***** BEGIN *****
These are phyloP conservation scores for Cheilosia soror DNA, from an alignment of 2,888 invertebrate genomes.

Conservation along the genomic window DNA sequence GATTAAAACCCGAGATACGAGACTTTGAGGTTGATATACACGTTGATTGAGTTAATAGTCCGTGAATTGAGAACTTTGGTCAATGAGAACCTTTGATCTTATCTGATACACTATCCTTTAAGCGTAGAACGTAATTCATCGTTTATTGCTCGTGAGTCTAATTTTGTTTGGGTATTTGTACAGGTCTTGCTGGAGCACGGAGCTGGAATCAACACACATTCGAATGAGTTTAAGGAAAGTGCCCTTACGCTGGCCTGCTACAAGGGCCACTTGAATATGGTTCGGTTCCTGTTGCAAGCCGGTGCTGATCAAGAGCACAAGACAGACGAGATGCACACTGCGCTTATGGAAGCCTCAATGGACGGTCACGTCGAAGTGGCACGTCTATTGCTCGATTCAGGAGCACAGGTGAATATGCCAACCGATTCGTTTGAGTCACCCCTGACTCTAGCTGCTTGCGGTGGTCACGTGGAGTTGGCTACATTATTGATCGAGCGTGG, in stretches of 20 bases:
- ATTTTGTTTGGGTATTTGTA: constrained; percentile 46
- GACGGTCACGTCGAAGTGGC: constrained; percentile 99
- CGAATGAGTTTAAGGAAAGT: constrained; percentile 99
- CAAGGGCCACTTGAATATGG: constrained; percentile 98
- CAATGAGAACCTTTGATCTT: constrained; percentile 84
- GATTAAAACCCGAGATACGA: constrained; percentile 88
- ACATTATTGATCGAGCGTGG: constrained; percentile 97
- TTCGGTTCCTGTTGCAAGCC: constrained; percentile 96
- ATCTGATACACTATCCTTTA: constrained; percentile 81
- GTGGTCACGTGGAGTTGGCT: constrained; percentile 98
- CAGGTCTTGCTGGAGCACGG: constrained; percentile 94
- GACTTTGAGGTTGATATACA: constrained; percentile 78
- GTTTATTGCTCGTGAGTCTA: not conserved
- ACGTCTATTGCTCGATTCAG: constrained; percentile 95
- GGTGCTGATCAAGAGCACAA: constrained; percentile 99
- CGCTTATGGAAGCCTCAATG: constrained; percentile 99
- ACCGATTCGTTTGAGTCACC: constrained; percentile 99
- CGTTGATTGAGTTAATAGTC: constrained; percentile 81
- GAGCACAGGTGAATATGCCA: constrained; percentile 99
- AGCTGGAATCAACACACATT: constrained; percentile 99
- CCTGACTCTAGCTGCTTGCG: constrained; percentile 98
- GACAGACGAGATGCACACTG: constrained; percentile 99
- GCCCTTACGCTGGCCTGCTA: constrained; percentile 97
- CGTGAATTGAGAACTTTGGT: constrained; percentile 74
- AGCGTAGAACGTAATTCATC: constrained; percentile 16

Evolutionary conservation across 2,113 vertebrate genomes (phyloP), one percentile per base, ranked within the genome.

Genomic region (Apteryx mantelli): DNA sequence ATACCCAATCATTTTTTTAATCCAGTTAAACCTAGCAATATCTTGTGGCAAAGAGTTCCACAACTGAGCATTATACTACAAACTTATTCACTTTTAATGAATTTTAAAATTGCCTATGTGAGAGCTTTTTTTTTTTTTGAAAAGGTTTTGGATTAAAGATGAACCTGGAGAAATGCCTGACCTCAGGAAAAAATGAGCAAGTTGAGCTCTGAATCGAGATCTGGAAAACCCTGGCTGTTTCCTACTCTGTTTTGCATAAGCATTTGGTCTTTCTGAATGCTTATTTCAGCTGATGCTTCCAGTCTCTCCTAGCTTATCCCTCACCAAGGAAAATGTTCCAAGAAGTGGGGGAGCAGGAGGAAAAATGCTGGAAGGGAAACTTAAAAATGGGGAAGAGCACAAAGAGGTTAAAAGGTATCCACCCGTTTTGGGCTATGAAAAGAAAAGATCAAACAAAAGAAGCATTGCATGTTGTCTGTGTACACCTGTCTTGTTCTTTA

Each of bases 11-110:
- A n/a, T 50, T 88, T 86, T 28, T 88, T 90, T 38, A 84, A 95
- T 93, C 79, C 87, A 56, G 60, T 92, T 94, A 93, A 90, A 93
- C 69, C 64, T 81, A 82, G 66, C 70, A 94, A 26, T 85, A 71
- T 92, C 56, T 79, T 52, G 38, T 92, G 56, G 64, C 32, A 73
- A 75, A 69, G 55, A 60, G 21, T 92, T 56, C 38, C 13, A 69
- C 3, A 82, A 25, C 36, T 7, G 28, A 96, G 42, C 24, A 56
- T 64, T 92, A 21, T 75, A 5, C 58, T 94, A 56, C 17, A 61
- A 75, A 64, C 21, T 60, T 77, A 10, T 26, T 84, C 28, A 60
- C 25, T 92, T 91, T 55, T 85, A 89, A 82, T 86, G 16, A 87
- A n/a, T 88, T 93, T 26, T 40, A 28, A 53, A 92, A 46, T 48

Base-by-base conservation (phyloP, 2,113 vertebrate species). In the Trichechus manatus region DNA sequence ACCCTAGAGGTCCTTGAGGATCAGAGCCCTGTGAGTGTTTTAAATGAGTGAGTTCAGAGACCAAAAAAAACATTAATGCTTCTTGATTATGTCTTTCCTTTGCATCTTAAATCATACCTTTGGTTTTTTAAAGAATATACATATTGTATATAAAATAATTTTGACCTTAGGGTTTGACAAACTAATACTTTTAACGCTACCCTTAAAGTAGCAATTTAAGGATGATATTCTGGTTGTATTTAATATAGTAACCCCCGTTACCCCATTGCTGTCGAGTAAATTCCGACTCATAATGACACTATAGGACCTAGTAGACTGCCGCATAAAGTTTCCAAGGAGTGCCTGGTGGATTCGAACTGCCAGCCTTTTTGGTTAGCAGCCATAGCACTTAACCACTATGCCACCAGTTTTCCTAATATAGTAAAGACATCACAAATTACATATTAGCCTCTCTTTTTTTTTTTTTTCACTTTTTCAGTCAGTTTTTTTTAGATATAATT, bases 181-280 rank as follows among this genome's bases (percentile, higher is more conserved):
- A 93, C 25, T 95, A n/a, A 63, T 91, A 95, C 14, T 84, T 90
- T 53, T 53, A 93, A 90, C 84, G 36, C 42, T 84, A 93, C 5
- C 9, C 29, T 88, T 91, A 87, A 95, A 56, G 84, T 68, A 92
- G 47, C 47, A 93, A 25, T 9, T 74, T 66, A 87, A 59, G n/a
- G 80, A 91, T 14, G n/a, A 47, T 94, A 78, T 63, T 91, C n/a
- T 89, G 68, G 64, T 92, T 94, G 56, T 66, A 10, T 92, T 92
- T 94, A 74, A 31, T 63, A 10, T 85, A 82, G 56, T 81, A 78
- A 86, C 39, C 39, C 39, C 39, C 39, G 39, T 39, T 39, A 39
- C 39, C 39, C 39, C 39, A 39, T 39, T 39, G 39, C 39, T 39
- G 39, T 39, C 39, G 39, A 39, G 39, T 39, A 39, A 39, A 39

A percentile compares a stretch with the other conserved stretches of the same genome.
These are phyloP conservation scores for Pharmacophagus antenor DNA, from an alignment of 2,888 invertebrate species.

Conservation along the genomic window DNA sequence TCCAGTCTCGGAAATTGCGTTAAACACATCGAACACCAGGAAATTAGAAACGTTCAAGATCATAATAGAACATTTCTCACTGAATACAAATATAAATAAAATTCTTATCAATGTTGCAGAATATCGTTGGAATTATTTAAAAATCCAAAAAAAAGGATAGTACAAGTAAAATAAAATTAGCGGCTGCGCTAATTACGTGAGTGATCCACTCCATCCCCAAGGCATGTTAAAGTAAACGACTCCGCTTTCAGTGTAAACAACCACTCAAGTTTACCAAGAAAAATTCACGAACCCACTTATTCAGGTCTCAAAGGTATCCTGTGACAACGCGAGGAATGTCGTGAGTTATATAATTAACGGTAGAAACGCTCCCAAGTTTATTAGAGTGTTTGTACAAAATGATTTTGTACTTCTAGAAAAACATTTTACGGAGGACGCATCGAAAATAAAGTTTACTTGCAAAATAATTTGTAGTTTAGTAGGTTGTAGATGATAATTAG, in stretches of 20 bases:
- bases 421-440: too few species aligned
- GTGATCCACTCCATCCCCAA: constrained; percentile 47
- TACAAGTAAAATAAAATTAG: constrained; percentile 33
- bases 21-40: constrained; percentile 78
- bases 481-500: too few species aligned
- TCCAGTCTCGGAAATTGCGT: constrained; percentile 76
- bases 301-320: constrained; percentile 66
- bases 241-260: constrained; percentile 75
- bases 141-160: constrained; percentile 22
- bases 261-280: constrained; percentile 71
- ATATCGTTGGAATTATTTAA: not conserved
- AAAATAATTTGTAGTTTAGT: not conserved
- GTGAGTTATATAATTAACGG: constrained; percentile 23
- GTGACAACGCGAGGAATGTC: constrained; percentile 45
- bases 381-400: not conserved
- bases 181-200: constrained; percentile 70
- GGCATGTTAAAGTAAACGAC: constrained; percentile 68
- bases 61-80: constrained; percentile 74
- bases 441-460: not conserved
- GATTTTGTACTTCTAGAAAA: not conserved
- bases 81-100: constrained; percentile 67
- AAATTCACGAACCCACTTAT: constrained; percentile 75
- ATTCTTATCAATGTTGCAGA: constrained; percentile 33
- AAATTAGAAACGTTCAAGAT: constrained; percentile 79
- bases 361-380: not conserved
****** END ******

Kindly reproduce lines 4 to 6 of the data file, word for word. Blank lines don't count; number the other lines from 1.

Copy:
- GACGGTCACGTCGAAGTGGC: constrained; percentile 99
- CGAATGAGTTTAAGGAAAGT: constrained; percentile 99
- CAAGGGCCACTTGAATATGG: constrained; percentile 98